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R. R. Reno, Editor


On February 25, the Associated Press ran a story with the headline “Santorum Benefits from Mistaken Religious Identity.” What does that mean? To anyone passably literate in contemporary American politics, it suggests that conservative Evangelical voters perceive Rick Santorum to be one of them. I was expecting to read about the results of another poll.

I was wrong. There is no poll. Rachel Zoll, the reporter, notes Santorum’s place in “Catholic Politicians You Thought Were Evangelical,” a squib of an article published in the Christian Post . On that slender bit of evidence, introduced about halfway into her story, she builds her insinuation that Santorum is often thought to be an Evangelical.

She fails to adequately substatiate that much, but at least it’s only incidental to her main point, which is solid: Support for Santorum illustrates the political alliance between conservative Evangelicals and conservative Catholics. Here’s the lede:

Rick Santorum’s good political fortune in the Republican presidential primaries has come about in large part because of his appeal to evangelicals. A Roman Catholic, he is a beneficiary of more than two decades of cooperation between conservative Protestants and Catholics who set aside theological differences for the common cause of the culture war.

Granted, the term culture war is barbed, and a more careful formulation would have been something like “set aside theological differences to join their efforts on issues that are important to social conservatives.” But that would have been wordier.

Writing to space, Zoll might well have calculated that the value of tightening her prose outweighed the cost of relaxing her neutrality of tone”although she would have had plenty of space for a dispassionate characterization of the Evangelical“Catholic alliance if only had she leached out of her article that bit of flimsy speculation that the writer of the headline tried to make hay of.

Give her points, though, for aptly referring to the Manhattan Declaration and to Evangelicals and Catholics Together. She describes them with refreshing accuracy, correctly identifying Richard John Neuhaus as “a Lutheran who converted to Catholicism””but then adding, somewhat mysteriously, that he “was also often mistaken for an evangelical.”

Also ? Now I get it: It ties back to that online list of Catholics we (are said to have) thought were Evangelical. Like Santorum, Neuhaus in 2005 was selected by Time magazine to its list of the twenty-five most influential Evangelicals in America. The editors’ stated rationale was that these Catholic men exerted an influence that transcended denominational boundaries.

By this point in the article, my trust in the AP’s ability to handle the delicate business of reporting on what’s happening these days at the intersection of religion and politics is obviously a bit shaken. But never attribute to malice what can be explained by ignorance. Zoll dutifully reports what she must have heard: She writes that Santorum “said recently that President Barack Obama, also a Christian, holds a ‘phony theology,’ then insisted he wasn’t attacking the president’s faith but his environmental views.”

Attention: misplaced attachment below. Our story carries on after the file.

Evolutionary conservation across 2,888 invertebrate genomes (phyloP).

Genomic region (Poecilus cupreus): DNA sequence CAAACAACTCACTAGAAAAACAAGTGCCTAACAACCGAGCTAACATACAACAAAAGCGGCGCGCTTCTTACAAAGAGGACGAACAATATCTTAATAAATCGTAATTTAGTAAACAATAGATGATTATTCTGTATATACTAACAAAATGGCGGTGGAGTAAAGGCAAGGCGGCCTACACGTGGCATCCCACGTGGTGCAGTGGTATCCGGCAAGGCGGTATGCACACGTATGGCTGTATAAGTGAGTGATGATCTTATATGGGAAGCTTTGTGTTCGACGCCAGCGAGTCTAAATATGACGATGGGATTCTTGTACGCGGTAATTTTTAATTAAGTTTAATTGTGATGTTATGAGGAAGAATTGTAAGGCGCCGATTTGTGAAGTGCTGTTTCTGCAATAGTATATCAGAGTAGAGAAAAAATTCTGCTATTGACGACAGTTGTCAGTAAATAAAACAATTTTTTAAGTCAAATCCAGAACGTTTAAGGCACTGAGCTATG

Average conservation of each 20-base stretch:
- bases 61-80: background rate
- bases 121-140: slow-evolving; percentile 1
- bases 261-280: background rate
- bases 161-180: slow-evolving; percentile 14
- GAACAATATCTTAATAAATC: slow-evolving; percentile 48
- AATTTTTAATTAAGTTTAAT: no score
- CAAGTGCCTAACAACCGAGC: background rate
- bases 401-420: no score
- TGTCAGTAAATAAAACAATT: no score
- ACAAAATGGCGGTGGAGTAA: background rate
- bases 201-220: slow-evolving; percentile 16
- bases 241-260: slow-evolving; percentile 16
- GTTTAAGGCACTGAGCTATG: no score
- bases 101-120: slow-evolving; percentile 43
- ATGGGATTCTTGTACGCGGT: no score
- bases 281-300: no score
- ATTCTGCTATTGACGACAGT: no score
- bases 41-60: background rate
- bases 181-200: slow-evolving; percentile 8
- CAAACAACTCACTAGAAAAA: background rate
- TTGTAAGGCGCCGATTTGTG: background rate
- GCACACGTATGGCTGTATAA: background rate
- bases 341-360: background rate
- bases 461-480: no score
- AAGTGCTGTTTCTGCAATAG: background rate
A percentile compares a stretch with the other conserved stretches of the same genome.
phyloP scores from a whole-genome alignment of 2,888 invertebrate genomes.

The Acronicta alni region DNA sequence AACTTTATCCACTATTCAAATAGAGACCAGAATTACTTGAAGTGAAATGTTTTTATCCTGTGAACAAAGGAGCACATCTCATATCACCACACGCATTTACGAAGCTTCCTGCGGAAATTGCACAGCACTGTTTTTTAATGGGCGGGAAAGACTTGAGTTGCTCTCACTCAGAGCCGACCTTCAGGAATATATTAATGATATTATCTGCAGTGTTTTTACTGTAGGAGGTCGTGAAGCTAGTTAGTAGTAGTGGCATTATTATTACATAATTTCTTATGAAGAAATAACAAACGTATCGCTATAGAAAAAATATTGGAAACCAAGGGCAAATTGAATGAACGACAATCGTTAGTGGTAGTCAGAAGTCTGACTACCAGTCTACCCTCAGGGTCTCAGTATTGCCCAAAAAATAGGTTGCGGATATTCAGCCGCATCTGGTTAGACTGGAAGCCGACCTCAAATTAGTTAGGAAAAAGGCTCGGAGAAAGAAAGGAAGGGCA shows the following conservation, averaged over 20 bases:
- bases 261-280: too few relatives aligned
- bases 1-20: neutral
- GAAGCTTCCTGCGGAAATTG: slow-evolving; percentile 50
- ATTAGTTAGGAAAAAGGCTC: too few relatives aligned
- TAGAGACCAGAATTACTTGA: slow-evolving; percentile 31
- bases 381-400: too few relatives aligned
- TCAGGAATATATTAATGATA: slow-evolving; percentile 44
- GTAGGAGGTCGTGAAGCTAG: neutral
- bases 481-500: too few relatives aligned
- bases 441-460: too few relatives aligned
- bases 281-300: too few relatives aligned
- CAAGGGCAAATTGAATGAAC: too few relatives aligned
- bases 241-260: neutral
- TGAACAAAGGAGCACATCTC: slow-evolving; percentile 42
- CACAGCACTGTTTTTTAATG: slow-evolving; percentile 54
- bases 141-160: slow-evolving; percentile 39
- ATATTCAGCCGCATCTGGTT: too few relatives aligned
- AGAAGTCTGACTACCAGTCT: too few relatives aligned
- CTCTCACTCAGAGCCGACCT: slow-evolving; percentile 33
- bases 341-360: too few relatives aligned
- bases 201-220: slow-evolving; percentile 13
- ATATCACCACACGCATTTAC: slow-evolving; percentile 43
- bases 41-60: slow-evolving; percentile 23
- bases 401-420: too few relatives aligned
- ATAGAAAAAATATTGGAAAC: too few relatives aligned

In fact, Santorum really was attacking the president’s environmental views. You can read the transcript online. (See the article “Media Cherry Pick,” linked below.) You may disagree with his observation that environmental extremism is a form of religiosity, but if you follow the news you recognize the notion. It’s familiar. He was adverting to it and clearly endorsing it. But he didn’t invent it.

Neither does Zoll invent the mischaracterization of his speech. She merely repeats what (for fifteen minutes, anyway) became fast legend, which the historical record contradicts. The legend is in the air and requires no research. The digging that the historical record requires isn’t much, but presumably Zoll was writing not only to space but also against the clock, and she might not have had the hour it would have taken to assimilate the facts, articulate them concisely but accurately, and integrate them into her rough narrative.

President Obama referred to “phony religiosity” at the National Prayer Breakfast on February 2, about two weeks before Santorum’s similar turn of phrase. No controversy was warranted by the president’s choice of words, and none was feigned. By contrast, if you take the trouble to read the context out of which Santorum’s passing reference to “phony theology” was wrenched, you’re liable to be outraged not so much by anything he said as by the fictive quality of the headlines that a Republican presidential candidate attacked Obama’s faith.

In a variation on this trope of journalism’s descent into meme, Mona Charen relates a recent experience with NBC Nightly News, which asked her for her opinion on, in her words, “Rush and the contraceptive flap.” The producers edited her comments to fit the plot of their emotional narrative. But the world is already groaning under the weight of emotional narrative. It’s starved for truth. Could we have some of that?

Nicholas Frankovich is a an editor at Servant Books.

RESOURCES

Rachel Zoll, “Santorum Benefits from Mistaken Religious Identity,” Associated Press, February 25, 2012

Nap Nazworth, “Catholic Politicians You Thought Were Evangelical,” Christian Post , February 21, 2012

Noel Sheppard, “Media Cherry Pick 41-Minute Santorum Speech to Misrepresent Obama’s ‘Phony Theology,’” Newsbusters , February 20, 2012

Tom Blumer, “AP Nonsense on Santorum: Misidentified as ‘Evangelical”by Time Magazine,” Newsbusters , February 26, 2012

Mona Charen, National Review Online , “NBC Nightly News Editing,” March 1, 2012

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Articles by Nicholas Frankovich

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